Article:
NEW YORK • Despite steady gains in hiring, a falling jobless rate and other signs of an improving economy, take-home pay for many US workers has effectively fallen since the economic recovery began in 2009, according to a study.
The falls were greatest for the lowest-paid workers in sectors where hiring has been strong - home healthcare, food preparation and retailing - even though their wages were below-average to begin with.
"Stagnant wages are a problem for everyone at this point, but the imbalance in the economy has become more pronounced since the recession," said Ms Irene Tung, a senior policy researcher at the National Employment Law Project (Nelp) and co-author of the study.
Ms Jasmin Almodovar, a home healthcare aide in Cleveland, knows all about that. She has worked for the same healthcare agency since 2003 and, for the first four years, she got an annual wage increase of 25 US cents an hour.
But since 2007, her hourly pay has been stuck at US$9.50 (S$13.50) an hour. "I've asked for raises several times, and each time I get the runaround," said Ms Almodovar, a licensed nurse's assistant.
Bills for natural gas, electricity, food and other necessities have gone up since her last raise, she noted, leaving little money for her and her 12-year-old son.
In many ways, her predicament encapsulates the contradictions evident each month when the government reports the latest data on hiring and unemployment.
And the report by Nelp, a left-leaning research and advocacy group, underscores why so many Americans are still angry about the economy and with what they see as the inability of Democratic and Republican leaders in Washington to do anything to improve living standards for many ordinary workers.
Latest Labour Department data shows 173,000 jobs were added to the economy, with the unemployment rate dropping to its lowest in more than seven years. The report was especially significant because it will be the last one before Federal Reserve policymakers meet this month to decide whether to go ahead with or delay their long-telegraphed move to raise short-term interest rates from near zero.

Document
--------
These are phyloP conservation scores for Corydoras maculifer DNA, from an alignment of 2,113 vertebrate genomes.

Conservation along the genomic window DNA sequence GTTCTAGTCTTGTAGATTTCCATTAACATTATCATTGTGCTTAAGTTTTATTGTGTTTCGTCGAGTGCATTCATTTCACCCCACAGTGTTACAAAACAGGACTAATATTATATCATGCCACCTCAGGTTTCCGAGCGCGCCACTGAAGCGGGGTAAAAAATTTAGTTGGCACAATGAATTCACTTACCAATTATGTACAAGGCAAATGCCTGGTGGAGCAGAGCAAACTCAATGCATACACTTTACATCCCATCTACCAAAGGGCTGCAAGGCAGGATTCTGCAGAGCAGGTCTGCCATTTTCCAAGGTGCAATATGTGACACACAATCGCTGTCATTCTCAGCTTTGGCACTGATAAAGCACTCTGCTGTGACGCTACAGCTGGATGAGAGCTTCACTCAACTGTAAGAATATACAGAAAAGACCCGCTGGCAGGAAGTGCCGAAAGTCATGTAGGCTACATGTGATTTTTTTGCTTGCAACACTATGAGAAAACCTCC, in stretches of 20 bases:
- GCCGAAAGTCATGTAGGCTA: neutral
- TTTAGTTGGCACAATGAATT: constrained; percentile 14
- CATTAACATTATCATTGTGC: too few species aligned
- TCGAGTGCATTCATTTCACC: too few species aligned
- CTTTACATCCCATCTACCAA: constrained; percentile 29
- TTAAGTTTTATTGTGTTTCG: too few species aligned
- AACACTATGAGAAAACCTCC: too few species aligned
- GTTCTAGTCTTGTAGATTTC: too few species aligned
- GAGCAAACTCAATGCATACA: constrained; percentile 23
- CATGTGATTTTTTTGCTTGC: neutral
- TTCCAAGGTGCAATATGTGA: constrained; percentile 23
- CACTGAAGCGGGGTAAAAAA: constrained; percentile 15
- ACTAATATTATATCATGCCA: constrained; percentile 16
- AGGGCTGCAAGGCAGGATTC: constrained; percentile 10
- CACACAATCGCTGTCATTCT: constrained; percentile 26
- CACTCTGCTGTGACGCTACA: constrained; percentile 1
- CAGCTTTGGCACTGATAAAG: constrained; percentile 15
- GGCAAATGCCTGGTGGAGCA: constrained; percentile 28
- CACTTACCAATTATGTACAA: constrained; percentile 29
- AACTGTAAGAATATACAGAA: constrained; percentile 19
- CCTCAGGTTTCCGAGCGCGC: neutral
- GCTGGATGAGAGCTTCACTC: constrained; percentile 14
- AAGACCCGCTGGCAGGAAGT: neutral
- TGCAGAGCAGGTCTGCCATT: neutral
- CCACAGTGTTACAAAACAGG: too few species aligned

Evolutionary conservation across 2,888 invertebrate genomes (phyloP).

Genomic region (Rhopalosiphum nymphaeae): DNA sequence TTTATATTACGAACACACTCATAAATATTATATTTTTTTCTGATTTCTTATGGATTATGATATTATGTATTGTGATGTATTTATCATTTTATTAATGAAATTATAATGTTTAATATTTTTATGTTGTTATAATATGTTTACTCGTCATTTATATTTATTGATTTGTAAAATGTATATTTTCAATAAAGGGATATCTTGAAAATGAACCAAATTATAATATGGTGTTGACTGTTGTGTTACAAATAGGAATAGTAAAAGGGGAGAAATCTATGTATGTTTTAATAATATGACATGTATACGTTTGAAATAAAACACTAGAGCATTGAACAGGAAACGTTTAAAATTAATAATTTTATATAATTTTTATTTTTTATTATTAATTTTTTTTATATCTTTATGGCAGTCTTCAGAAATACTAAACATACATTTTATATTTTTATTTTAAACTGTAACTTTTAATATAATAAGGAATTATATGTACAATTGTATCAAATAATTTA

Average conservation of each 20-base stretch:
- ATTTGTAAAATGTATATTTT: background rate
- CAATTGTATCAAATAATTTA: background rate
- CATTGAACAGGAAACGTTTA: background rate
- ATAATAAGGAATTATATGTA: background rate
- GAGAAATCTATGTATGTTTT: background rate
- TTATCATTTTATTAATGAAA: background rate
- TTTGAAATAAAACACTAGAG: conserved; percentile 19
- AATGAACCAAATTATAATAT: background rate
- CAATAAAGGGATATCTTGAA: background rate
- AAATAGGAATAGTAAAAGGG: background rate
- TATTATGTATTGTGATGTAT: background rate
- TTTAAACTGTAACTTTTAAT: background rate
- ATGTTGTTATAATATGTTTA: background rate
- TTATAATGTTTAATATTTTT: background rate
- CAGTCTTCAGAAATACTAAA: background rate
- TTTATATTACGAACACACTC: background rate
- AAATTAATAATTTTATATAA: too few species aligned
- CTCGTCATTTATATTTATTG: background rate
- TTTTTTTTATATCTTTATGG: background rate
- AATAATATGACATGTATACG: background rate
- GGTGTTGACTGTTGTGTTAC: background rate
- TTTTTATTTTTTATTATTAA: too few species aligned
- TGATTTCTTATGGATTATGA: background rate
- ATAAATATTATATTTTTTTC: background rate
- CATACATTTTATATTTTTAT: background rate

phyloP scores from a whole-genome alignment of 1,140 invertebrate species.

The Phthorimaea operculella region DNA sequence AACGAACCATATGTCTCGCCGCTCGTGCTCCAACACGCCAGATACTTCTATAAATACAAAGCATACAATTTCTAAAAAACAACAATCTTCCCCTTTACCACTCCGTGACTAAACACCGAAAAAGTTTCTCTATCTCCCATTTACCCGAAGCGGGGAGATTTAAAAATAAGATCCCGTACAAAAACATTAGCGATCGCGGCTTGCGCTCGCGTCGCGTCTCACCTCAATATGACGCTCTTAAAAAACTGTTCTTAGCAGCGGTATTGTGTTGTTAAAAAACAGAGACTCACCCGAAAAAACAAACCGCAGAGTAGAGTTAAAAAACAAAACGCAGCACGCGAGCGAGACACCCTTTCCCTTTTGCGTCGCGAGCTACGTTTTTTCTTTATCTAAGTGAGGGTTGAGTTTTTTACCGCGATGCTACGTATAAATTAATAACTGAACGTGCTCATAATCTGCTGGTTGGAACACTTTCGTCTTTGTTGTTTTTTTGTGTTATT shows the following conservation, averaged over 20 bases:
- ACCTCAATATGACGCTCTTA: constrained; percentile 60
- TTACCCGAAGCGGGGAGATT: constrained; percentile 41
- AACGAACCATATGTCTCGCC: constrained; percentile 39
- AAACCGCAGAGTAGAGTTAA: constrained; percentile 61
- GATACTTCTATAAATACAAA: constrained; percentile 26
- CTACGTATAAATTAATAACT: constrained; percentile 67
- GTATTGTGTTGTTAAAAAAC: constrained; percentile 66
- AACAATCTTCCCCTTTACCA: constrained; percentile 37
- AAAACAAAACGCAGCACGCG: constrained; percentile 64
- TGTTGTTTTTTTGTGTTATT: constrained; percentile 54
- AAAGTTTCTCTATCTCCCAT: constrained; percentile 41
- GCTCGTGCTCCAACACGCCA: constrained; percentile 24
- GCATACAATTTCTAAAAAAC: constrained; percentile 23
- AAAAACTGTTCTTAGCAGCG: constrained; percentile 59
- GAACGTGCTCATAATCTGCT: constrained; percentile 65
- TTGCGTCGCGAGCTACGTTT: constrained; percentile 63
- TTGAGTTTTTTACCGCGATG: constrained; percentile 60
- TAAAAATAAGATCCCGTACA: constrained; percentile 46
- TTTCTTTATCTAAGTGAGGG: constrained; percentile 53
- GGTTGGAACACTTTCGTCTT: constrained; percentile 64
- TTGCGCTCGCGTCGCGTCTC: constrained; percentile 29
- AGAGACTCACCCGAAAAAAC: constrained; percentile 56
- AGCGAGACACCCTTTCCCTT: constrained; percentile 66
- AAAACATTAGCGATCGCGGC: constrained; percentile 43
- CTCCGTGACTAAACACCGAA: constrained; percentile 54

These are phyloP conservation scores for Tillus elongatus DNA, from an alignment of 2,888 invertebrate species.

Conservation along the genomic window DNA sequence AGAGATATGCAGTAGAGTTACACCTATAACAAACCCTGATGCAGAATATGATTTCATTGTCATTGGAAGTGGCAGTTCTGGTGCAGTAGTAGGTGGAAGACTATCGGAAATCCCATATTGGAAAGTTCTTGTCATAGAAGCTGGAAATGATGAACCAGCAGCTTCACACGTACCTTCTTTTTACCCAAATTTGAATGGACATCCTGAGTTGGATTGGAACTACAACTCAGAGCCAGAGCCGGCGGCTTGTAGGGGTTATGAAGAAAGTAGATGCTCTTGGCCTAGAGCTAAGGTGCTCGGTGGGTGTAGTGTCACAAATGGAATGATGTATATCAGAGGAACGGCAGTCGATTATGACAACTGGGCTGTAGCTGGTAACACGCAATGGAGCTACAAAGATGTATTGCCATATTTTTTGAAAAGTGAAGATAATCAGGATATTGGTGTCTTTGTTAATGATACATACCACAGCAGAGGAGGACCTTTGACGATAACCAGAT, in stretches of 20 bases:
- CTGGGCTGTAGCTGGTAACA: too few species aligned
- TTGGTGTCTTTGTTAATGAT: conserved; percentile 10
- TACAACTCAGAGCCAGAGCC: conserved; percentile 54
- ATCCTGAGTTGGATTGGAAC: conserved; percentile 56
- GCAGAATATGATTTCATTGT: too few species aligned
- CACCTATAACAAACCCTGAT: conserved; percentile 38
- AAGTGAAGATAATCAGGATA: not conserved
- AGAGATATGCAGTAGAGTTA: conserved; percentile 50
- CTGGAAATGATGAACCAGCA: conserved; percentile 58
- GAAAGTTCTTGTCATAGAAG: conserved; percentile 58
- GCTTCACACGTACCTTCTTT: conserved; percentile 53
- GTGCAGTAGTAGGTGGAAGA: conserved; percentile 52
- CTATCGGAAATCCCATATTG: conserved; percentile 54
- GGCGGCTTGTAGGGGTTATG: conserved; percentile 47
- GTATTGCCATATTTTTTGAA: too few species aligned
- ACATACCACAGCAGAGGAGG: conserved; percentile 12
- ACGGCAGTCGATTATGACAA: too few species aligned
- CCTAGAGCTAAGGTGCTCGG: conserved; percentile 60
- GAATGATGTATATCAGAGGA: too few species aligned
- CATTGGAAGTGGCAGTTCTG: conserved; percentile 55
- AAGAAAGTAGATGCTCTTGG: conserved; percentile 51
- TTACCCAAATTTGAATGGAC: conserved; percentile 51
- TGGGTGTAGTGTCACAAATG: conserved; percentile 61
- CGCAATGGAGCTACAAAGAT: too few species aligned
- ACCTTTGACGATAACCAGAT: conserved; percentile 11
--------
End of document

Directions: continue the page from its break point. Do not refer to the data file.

The fall in the unemployment rate from a post-recession high of 10 per cent is certainly good news, Ms Tung said, but Nelp's analysis showed that once inflation was taken into account, median wages across all occupations fell by 4 per cent between 2009 and last year.
Wage declines in the lowest-paid occupations were much worse, dropping 8.9 per cent for restaurant cooks and 6.2 per cent for home health aides.
"When you see all those jobs being added per month, you think, 'Come on, how can this be bad?'" said chief international economist Torsten Slok at Deutsche Bank Securities in New York. "But there has been a lot of pain and suffering, and people have been losing their skills or have not been able to re-skill."
One explanation may lie in the findings of a study by the Economic Policy Institute, also a liberal research group. Its report last week showed that even as labour productivity has improved steadily since 2000, the benefits have nearly all gone to companies, shareholders and top executives, rather than rank-and-file employees.
The roots of wage stagnation are deep, said Mr Slok. Some of it is linked to what he calls the "glacial changes" wrought by macroeconomic forces like automation, demographics and globalisation. Other factors are specific to the US economy, including the real estate boom and bust, consumer debt levels and relatively low demand compared with the still-large numbers of people who are looking for work or would return to work if they had a better chance of finding a worthwhile job.
NEW YORK TIMES